Excerpt from “The Painter’s Women”

Leocadia Chapter 3. Leocadia, Bordeaux, 24 April 1828

“So you see, Isabel, it is not true that Francisco enticed me away from Isidoro, or that we were already lovers while Doña Josefa was dying, or that the affair hastened her death. My marriage was over by the time I came to work for Francisco, and his wife had been dead for months. I started out as his housekeeper and did not become his lover for quite some time. He did not try to seduce me or to trick me in any way.

This is how our affair began. I was cooking puchero en olla one day when he came striding into the kitchen.

‘Señora,’ he said, ‘I need a model for a painting I am about to start. I wish you to pose for me. Of course, you will be relieved of your housekeeping duties during the time you spend modelling. I shall employ another woman in your place.’

I agreed to pose for him without a second’s consideration. Without even inquiring what kind of posing he had in mind. Now you may be wondering, Isabel, why a woman of my background was willing to do such a thing. Was I not compromising myself? To tell you the truth, I surprised myself by how quickly and how willingly I agreed. I think it might have been because I had just left my husband a few months before, and so I felt very daring. I was ready to embark on any adventure which offered itself. And what an adventure my life became! For by the time the painting was finished, the painter was in love with me.

Rosario was born eighteen months later. Until my pregnancy was obvious, I managed to hide our affair, but when it became known, I had a terrible time of it. I was unable to go out, for fear of meeting one of Isidoro’s spies, and because I could not bear the whispers and sniggers that followed me in the street. That is why, during those months, I could not see you, my dear Isabel, or any of my old friends. I was like a prisoner in that house and I became extremely depressed.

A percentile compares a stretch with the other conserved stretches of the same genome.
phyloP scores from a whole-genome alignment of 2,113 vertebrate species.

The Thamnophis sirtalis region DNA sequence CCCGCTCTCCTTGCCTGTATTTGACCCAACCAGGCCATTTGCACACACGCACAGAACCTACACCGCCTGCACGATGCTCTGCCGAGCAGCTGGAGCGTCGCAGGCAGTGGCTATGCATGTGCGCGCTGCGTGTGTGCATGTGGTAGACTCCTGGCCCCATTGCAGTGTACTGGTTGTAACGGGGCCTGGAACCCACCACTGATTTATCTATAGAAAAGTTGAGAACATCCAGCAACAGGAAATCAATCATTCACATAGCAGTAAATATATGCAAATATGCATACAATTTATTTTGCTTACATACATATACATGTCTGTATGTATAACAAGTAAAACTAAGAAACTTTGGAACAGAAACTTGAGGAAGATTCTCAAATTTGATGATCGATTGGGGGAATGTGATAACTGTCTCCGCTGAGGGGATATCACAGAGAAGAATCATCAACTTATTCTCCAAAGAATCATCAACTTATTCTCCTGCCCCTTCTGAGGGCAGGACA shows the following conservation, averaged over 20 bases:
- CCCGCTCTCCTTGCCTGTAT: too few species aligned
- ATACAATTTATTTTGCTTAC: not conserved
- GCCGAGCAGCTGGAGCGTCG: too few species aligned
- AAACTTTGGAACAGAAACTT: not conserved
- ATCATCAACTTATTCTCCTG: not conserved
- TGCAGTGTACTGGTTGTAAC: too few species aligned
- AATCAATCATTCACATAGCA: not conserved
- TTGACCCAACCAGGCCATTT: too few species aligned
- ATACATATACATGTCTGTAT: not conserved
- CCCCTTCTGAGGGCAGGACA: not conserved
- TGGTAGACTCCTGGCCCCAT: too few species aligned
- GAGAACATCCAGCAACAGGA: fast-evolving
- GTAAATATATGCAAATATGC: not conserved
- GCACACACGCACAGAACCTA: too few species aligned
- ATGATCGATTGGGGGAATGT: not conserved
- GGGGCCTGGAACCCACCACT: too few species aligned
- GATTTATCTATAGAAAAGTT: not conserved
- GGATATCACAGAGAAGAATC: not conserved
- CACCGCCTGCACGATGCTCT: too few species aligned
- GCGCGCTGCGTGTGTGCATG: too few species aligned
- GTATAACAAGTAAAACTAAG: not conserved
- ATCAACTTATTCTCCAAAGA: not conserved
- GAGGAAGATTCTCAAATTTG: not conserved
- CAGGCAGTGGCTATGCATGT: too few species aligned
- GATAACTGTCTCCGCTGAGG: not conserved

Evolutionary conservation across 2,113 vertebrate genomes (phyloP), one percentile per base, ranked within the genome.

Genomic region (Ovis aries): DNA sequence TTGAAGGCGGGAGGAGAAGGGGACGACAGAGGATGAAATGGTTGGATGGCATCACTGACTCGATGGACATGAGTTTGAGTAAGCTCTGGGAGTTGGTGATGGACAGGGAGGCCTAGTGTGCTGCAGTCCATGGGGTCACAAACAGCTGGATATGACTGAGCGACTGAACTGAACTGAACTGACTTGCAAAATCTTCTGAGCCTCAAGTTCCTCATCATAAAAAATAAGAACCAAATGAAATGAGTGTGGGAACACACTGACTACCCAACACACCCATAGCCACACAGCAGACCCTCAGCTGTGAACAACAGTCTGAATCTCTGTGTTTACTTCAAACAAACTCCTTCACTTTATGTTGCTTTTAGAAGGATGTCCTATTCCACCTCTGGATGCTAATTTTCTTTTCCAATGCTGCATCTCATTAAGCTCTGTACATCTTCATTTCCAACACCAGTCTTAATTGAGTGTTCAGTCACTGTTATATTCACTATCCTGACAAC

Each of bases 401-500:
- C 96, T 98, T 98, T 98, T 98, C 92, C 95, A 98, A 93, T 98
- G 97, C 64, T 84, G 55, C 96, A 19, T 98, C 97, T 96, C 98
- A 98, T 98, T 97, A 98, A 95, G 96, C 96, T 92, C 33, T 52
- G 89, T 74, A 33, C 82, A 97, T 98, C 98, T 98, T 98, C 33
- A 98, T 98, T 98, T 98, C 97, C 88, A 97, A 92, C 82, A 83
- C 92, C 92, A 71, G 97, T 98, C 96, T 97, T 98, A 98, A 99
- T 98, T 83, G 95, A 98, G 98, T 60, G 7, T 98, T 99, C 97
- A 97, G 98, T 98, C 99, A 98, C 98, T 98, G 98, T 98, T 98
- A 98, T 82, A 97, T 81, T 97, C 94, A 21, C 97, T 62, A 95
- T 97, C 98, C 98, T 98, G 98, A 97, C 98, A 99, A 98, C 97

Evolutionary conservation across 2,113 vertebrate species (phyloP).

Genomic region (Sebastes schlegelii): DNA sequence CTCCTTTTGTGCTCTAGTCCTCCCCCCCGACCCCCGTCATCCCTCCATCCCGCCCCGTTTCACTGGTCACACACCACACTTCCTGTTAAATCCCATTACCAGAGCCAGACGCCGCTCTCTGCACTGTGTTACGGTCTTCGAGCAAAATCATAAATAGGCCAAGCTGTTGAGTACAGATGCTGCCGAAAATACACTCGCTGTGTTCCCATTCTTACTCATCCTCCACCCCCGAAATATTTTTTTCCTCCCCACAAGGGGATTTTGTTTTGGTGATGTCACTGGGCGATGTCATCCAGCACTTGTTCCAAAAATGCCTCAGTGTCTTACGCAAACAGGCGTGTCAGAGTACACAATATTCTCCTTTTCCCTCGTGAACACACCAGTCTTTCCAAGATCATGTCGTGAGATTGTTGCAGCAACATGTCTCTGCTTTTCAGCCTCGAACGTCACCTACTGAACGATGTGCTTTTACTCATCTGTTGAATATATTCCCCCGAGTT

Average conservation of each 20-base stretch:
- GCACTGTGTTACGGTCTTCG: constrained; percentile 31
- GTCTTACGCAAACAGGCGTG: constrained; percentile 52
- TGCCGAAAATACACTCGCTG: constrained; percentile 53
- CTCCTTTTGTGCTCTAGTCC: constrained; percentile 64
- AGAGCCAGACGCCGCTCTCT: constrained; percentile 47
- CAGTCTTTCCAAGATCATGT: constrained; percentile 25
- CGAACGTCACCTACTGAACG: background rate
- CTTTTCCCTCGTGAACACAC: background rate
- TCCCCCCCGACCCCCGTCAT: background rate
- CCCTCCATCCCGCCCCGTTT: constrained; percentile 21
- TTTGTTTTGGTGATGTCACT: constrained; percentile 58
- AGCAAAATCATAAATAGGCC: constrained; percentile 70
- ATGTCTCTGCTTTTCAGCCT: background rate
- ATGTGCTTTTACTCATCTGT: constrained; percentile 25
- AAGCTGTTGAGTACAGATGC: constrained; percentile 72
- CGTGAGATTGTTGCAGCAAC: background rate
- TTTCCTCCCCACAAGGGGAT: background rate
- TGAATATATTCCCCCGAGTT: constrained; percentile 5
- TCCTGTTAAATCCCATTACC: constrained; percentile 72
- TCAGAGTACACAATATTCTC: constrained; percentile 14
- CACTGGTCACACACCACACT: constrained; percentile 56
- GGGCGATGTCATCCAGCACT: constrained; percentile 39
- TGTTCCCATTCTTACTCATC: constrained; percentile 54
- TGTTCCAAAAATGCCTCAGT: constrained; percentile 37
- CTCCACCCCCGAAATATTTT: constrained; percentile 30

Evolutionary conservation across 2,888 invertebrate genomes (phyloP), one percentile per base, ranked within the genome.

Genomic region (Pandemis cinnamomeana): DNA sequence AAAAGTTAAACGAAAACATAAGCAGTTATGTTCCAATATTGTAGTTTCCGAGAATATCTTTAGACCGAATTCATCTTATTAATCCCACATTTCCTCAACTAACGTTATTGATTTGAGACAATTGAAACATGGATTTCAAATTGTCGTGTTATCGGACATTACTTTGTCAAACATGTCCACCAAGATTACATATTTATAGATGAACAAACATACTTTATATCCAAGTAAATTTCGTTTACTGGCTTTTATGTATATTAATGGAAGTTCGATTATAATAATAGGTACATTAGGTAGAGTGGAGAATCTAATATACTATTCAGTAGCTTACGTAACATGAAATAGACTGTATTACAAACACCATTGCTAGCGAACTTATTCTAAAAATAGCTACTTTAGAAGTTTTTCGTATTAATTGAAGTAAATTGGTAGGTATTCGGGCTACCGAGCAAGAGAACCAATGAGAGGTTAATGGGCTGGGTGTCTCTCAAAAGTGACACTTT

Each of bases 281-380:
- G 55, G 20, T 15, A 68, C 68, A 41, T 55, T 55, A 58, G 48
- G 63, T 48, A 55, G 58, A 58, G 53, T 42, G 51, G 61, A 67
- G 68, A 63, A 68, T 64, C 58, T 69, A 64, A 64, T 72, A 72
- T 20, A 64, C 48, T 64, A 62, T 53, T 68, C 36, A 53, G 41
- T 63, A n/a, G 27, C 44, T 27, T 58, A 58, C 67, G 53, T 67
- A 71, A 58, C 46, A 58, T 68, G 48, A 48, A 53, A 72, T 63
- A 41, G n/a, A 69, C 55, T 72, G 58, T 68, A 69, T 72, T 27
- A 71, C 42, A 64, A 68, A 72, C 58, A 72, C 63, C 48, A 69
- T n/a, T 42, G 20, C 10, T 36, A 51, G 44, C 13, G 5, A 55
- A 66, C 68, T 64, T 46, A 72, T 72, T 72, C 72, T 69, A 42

One sweltering evening, Teresa – she was our servant at that time, a foul-mouthed and insolent girl from Saragossa whom Francisco favoured – I got rid of her later on – announced that the Monsignor from Saint Benedict’s desired to see me in the salon. I wrapped my shawl around me, trying to disguise my condition. I knew full well why the cleric had taken it upon himself to come to the house.

‘Señora Weiss,’ he said, wrinkling his nose when I entered the room, as if he was speaking to a woman of loose morals. He remained seated on our new, red, satin-covered sofa, with his hat on the French mahogany table I had recently persuaded Francisco to purchase. I did not sit down, but stood just inside the door.

‘I have come to tell you that you must return at once to your husband. I have spoken to him and, out of charity, he is willing to accept as his own the child you are carrying. It is your Christian duty to return to him at once.’

I looked down at his portly form, sour face and curling lips, and, Isabel, I was furious. How dare this priest order me to go back to the man I despised.

‘I shall stay where I am, Monsignor,’ I said. ‘I have made my decision. Please do not come here again. Furthermore, when you see Señor Weiss, you may tell him that neither his spies nor his threats have the least effect on me.’